Genetic Signatures in Canine Mammary Tumors: insights from BRCA1 mutations
Mammary gland tumors (breast cancer) are considered the most prevalent cancer in intact female dogs and women1–4. More than 50% of these tumors are classified as malignant, and distant metastasis is frequently associated with death in both species5–7. Mammary gland tumors are one of the best studied cancers in comparative oncology largely due to similarities between dogs and humans regarding spontaneous tumor incidence, age of onset, tumor genetics, hormonal influence, biologic behavior, and the shared environmental factors 2,8–12.
Mammary gland development is dependent on hormonal exposure to estrogen and progesterone. Consequently, continuous exposure to these hormones is one of the risk factors associated with tumor development in mammary glands13,14. Interestingly, early ovariohysterectomy (OVH), usually recommended to be performed before the first estrus cycle in dogs in the United States, is responsible for the lower incidence of mammary neoplasia in this country compared to European and South America countries where this practice is not common15. The protective effect of OVH for mammary neoplasia development was described in female dogs spayed before the first estrus, when the risk was 0.5%, with increased risk to 8% and 26% when this procedure was performed after second and third estrus, respectively16. However, it is important to note that recent studies correlated some consequences of early sterilization, such as increased risk for other cancers development, urinary incontinence and orthopedic problems; these correlations are still under investigation17–20. Thus, the risk of mammary tumor development is increased in non-neutered females, in small breed dogs (possible by their elevated life expectancy), and in overweight conditions5,13,17,21–24.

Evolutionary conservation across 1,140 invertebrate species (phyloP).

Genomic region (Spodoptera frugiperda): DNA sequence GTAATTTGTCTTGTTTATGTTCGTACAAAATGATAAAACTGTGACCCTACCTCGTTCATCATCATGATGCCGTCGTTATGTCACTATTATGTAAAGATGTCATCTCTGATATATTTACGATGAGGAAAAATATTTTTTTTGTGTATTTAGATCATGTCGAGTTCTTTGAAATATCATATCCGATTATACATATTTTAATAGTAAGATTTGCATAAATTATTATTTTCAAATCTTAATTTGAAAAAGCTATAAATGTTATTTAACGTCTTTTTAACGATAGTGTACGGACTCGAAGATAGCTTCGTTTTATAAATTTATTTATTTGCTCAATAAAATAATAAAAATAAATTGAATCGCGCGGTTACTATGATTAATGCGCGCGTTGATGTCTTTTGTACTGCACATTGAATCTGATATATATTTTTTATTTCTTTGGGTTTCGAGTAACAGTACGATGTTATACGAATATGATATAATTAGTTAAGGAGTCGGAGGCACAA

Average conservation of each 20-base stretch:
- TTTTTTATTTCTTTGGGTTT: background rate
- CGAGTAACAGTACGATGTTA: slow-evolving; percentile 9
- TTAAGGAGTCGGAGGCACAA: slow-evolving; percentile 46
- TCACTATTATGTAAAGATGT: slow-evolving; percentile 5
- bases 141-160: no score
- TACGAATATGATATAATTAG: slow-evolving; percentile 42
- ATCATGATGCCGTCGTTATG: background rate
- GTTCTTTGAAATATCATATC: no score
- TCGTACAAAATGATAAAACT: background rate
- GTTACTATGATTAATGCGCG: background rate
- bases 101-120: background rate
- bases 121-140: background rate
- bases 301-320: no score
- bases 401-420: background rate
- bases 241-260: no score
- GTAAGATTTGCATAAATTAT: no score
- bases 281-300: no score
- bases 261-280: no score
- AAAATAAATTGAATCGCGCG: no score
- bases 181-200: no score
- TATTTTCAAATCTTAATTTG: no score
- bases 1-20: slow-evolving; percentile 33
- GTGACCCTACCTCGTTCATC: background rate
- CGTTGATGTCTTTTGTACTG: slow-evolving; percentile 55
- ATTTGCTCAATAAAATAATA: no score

At the European Society of Veterinary Oncology (ESVONC) conference in Alicante, Spain, in 2023, FidoCure presented groundbreaking clinico-genomic data. This research involved an impressive cohort of 94 dogs diagnosed with mammary carcinoma, marking the largest series of sequenced cases in dogs to date. This milestone presentation signifies a significant leap forward in our understanding of mammary carcinoma in dogs. The wealth of clinico-genomic data showcased at ESVONC 2023 promises to enhance our ability to understand and manage this condition, ultimately improving the lives of affected dogs.
In this comprehensive study, we conducted a meticulous analysis of histopathology reports from a diverse cohort of dogs. Our objective was to categorize tumors into two distinct groups: those associated with a favorable prognosis and those with a less optimistic outlook. Tumors with the presence of vascular and/or lymphatic invasion, lymph node metastasis or classified as grade III by the certified pathologist were categorized as poor prognosis. Twenty dogs were classified as having good prognosis, 67 as poor prognosis and 7 were not assigned due to the lack of information in their histology reports.
For dogs with poor prognosis, 19.4% (13/67) were mixed breed dogs, 10.4% (7/67) German Shepherd, and 7.5% Chihuahua (5/67). Mixed breed dogs represented 25% (5/20) of the good prognosis groups followed by Cocker Spaniel 10% (2/20) (Figure 1). For both groups, approximately 90% were spayed, and the average age was around 10 years for both groups.